By Hannah Reich Berman
Some things are just not meant to be. There are some folks in this world who never manage to get a freebie—and it appears that I am one of those people. This applies to financial wins because, with the exception of snagging the most wonderful husband and having the most terrific children, I have never won anything in my life. I offer the following as an example of my lousy luck in the financial arena: Several years ago, I decided that I was probably the only fool in the civilized world who didn’t take advantage of mileage or credit-card points earned. At one time I had several credit cards, but I eventually decided that this was silly. So, unlike some of the wheelers and dealers at whom I look askance but secretly admire, I canceled all but one card.
Note: These wheelers and dealers that I refer to are those people with multiple credit cards who manage to take advantage of every offer and opportunity that comes their way. In other words, they beat the system. Some of them beat it to death! This is not me. But I didn’t want to be super foolish, so I did some investigating and learned that one particular credit card had an arrangement with El Al Airlines and that the points accrued on that card could be used for mileage. In other words, a trip to Israel without any cost to me for the plane tickets!
Since I made that discovery a few years ago, I have gone about my business and made every attempt to accrue as many points as I could by using that card as often as possible. I realized that anything that can be purchased or paid for by using this card is, in essence, money that will go towards my ticket. As of the past year, I heat my home with gas, and the gas company does not accept credit-card payments. But when I used oil to heat my home, I paid the oil company with the credit card. I also use the card to pay for E-ZPass, health insurance, bottled-water delivery, supermarket bills, department-store bills, etc. There is no need for me to elaborate further. You get the idea. Until now I have never bothered to check and see just how many points I had accrued. I figured I would do that when I plan my next trip to Israel. But it now appears that I won’t have to!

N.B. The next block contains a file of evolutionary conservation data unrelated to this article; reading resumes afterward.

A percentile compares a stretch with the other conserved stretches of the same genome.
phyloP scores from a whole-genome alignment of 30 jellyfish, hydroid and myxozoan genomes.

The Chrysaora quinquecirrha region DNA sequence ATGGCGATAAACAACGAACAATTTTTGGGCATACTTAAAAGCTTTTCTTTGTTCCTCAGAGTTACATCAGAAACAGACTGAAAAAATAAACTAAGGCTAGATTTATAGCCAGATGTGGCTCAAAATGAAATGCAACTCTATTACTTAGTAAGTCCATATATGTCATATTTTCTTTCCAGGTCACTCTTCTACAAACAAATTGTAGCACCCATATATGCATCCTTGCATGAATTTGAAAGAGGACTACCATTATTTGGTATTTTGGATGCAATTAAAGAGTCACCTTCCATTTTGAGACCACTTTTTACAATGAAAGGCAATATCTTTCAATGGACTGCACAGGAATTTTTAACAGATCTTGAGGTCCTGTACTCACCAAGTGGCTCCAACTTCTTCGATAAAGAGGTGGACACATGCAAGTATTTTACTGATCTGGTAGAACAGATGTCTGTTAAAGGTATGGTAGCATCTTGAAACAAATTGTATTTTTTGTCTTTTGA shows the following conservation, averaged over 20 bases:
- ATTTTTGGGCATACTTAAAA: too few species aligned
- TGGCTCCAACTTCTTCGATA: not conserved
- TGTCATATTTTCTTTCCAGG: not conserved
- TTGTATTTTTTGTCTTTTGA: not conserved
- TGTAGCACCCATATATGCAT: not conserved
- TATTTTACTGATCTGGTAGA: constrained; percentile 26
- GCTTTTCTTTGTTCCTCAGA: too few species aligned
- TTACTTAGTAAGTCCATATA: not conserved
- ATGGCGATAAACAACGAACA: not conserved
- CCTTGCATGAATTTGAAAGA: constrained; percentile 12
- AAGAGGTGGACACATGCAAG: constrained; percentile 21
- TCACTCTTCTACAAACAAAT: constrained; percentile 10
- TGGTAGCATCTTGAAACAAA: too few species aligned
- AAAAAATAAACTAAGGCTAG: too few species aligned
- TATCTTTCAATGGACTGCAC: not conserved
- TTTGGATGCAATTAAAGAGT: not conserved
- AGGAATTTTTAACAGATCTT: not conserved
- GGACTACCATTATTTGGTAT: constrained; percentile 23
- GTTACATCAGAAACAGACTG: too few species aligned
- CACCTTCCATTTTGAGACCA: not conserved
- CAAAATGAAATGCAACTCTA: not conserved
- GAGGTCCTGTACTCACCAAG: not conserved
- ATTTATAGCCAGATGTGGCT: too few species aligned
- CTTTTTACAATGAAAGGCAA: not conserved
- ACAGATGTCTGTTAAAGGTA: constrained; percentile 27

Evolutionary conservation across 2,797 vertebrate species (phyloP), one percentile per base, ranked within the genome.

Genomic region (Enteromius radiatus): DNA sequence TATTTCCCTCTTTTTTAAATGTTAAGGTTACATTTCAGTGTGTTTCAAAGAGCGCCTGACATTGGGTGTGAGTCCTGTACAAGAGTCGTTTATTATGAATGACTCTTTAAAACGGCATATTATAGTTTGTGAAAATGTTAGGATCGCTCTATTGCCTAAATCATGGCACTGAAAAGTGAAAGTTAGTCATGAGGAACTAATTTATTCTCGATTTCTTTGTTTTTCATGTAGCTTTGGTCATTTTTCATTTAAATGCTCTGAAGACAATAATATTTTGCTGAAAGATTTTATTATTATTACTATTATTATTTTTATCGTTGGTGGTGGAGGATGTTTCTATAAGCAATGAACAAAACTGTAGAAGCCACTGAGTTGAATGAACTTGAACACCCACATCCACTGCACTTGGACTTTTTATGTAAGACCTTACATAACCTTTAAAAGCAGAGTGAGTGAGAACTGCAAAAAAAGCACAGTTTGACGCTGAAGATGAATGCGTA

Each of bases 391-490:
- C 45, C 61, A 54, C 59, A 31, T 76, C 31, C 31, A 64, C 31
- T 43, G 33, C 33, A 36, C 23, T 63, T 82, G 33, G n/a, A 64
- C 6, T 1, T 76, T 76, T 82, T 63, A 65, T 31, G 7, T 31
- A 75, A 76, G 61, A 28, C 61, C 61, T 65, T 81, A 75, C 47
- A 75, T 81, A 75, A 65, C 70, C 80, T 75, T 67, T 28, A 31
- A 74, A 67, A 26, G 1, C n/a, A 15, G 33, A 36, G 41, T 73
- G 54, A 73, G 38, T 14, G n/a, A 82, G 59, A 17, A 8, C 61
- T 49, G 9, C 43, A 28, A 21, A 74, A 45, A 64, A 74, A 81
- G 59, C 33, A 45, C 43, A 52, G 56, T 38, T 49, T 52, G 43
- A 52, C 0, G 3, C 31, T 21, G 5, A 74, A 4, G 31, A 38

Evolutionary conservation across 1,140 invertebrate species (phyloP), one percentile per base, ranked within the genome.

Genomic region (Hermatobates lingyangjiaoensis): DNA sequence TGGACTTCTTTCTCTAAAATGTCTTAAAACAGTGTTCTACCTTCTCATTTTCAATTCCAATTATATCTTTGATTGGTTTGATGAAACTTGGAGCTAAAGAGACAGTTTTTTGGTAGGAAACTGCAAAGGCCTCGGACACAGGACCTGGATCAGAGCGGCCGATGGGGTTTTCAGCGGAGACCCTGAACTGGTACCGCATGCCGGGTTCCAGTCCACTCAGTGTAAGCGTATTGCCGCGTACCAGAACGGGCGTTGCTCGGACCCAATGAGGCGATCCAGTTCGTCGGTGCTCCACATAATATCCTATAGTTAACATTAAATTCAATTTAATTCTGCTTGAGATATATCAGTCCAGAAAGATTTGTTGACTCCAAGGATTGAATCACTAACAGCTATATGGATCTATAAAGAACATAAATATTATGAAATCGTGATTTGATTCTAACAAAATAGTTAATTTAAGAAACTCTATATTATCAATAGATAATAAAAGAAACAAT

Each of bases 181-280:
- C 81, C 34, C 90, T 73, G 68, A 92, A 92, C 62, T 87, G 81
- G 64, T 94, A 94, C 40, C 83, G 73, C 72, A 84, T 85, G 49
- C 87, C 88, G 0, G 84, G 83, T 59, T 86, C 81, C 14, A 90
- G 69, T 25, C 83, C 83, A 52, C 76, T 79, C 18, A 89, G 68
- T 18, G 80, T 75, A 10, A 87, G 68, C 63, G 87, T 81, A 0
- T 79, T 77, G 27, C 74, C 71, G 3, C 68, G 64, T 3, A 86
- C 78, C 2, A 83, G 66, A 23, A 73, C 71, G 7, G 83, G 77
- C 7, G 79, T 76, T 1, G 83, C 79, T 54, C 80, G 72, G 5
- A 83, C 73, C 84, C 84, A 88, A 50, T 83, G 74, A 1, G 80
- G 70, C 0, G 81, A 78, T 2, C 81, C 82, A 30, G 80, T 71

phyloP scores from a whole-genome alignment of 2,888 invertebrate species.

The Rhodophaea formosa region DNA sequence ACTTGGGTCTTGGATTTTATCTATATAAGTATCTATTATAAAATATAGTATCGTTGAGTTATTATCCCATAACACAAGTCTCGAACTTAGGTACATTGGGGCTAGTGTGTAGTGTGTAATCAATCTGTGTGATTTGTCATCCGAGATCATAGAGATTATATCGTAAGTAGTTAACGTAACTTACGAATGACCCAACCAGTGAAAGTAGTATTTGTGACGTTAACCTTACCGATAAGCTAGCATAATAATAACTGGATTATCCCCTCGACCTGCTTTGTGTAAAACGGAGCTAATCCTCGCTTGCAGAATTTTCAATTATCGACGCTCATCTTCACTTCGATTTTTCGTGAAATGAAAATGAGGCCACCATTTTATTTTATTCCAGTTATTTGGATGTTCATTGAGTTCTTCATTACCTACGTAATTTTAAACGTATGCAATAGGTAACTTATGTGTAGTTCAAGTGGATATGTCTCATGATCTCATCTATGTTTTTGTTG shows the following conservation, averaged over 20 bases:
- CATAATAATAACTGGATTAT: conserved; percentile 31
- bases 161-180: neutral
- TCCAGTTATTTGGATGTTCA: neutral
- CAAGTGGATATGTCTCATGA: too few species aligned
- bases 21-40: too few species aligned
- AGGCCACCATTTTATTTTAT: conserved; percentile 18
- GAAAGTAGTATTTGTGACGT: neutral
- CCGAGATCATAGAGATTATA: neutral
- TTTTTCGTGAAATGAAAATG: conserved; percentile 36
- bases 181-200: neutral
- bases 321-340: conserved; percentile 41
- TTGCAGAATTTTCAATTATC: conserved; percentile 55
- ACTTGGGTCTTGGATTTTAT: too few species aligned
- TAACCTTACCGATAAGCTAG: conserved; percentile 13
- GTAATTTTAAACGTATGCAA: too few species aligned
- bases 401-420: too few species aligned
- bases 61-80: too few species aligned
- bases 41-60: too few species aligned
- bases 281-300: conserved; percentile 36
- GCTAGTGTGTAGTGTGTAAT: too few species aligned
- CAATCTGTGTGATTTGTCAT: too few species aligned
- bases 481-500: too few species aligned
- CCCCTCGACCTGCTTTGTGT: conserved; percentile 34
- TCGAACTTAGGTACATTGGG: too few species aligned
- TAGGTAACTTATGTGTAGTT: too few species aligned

Without warning or consideration of any type, El Al decided to cancel their arrangement with this credit card, and my points are worthless. Not entirely worthless, mind you, but certainly of no value to me in terms of getting free passage to the Holy Land. One of my friends, when she heard this news, griped that at the very least El Al should have given people some warning. Duh! Is she kidding? Why would they give anyone a warning? That would defeat their purpose. Obviously the idea was to stop another unsuspecting soul who has future travel plans from getting free passage on their airline.
All I can think of is my childhood, when I would yell, “Not fair!” Isn’t it enough that they now allow only one piece of luggage and that they charge for the second piece? And isn’t it enough that they now have a weight limit for carry-on luggage? How dare they now take away the mileage that I made sure to earn? And, speaking of this business of weighing carry-on luggage and allowing only one suitcase—are they kidding? El Al is the national airline of Israel. And, as everyone knows, Israel thrives on tourism. Tourists support hotels, restaurants, gift shops, souvenir shops, tour companies, and a lot more. Common sense dictates that the longer a visitor stays in the country, the more he travels around and the more he spends.
And it is close to impossible for a female to stay anywhere for longer than a week with just one suitcase and a lightweight carry-on. Most of us need one piece of luggage just for shoes and makeup. And what about the ladies who need to carry their sheitel cases? There must be a solution, but the only thing I can think of is to wear two sheitels at a time by placing one over the other and then wearing a schmatte over that. It might make a 5’4” woman appear to be 5’10”, but so what? And what an attractive sight she would make. Again, I say, so what? And by the same token, one could wear six pairs of bloomers and three pairs of socks.
The flight time to Israel is more than ten hours and the ride back is even longer than that, so any passenger bogged down with all those extras would undoubtedly be uncomfortable. The tradeoff, however, is that it would save on luggage space and therefore on the weight of the suitcase. Hey—any port in a storm. It might be considered somewhat devious to do this, but I can’t imagine that it would be illegal. And it doesn’t seem to be any more devious than what the airline did by canceling all those mileage points that people earned—without giving us a chance to cash in on them. That’s how I think, and so that’s the way it is.v
Hannah Berman lives in Woodmere and is a licensed real-estate broker associated with Marjorie Hausman Realty. She can be reached at Savtahannah@aol.com or 516-902-3733.